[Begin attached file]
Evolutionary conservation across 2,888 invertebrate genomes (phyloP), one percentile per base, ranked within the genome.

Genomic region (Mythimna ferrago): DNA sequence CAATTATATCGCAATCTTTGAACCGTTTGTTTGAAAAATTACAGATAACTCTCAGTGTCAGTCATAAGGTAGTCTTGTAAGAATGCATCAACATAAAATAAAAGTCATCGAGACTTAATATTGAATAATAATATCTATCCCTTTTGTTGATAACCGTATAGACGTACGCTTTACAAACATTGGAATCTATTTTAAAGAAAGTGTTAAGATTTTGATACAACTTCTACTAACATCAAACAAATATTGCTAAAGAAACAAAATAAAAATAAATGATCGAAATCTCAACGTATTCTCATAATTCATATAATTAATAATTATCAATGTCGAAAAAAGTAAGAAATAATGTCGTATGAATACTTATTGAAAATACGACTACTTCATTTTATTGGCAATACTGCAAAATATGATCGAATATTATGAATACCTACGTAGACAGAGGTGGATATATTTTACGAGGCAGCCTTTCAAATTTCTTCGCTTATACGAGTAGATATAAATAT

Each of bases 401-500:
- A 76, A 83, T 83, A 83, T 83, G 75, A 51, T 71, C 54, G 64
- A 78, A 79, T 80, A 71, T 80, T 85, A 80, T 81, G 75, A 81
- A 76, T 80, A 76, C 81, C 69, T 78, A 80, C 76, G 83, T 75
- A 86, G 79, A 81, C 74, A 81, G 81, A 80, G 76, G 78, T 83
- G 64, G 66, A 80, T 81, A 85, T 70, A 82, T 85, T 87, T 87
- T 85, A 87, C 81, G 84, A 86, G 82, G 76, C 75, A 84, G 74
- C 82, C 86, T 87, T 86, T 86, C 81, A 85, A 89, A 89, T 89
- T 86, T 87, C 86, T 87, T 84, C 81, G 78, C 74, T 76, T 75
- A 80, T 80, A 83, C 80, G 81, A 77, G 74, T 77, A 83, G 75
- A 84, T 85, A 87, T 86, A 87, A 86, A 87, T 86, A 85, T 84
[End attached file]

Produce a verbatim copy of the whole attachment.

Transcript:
Evolutionary conservation across 2,888 invertebrate genomes (phyloP), one percentile per base, ranked within the genome.

Genomic region (Mythimna ferrago): DNA sequence CAATTATATCGCAATCTTTGAACCGTTTGTTTGAAAAATTACAGATAACTCTCAGTGTCAGTCATAAGGTAGTCTTGTAAGAATGCATCAACATAAAATAAAAGTCATCGAGACTTAATATTGAATAATAATATCTATCCCTTTTGTTGATAACCGTATAGACGTACGCTTTACAAACATTGGAATCTATTTTAAAGAAAGTGTTAAGATTTTGATACAACTTCTACTAACATCAAACAAATATTGCTAAAGAAACAAAATAAAAATAAATGATCGAAATCTCAACGTATTCTCATAATTCATATAATTAATAATTATCAATGTCGAAAAAAGTAAGAAATAATGTCGTATGAATACTTATTGAAAATACGACTACTTCATTTTATTGGCAATACTGCAAAATATGATCGAATATTATGAATACCTACGTAGACAGAGGTGGATATATTTTACGAGGCAGCCTTTCAAATTTCTTCGCTTATACGAGTAGATATAAATAT

Each of bases 401-500:
- A 76, A 83, T 83, A 83, T 83, G 75, A 51, T 71, C 54, G 64
- A 78, A 79, T 80, A 71, T 80, T 85, A 80, T 81, G 75, A 81
- A 76, T 80, A 76, C 81, C 69, T 78, A 80, C 76, G 83, T 75
- A 86, G 79, A 81, C 74, A 81, G 81, A 80, G 76, G 78, T 83
- G 64, G 66, A 80, T 81, A 85, T 70, A 82, T 85, T 87, T 87
- T 85, A 87, C 81, G 84, A 86, G 82, G 76, C 75, A 84, G 74
- C 82, C 86, T 87, T 86, T 86, C 81, A 85, A 89, A 89, T 89
- T 86, T 87, C 86, T 87, T 84, C 81, G 78, C 74, T 76, T 75
- A 80, T 80, A 83, C 80, G 81, A 77, G 74, T 77, A 83, G 75
- A 84, T 85, A 87, T 86, A 87, A 86, A 87, T 86, A 85, T 84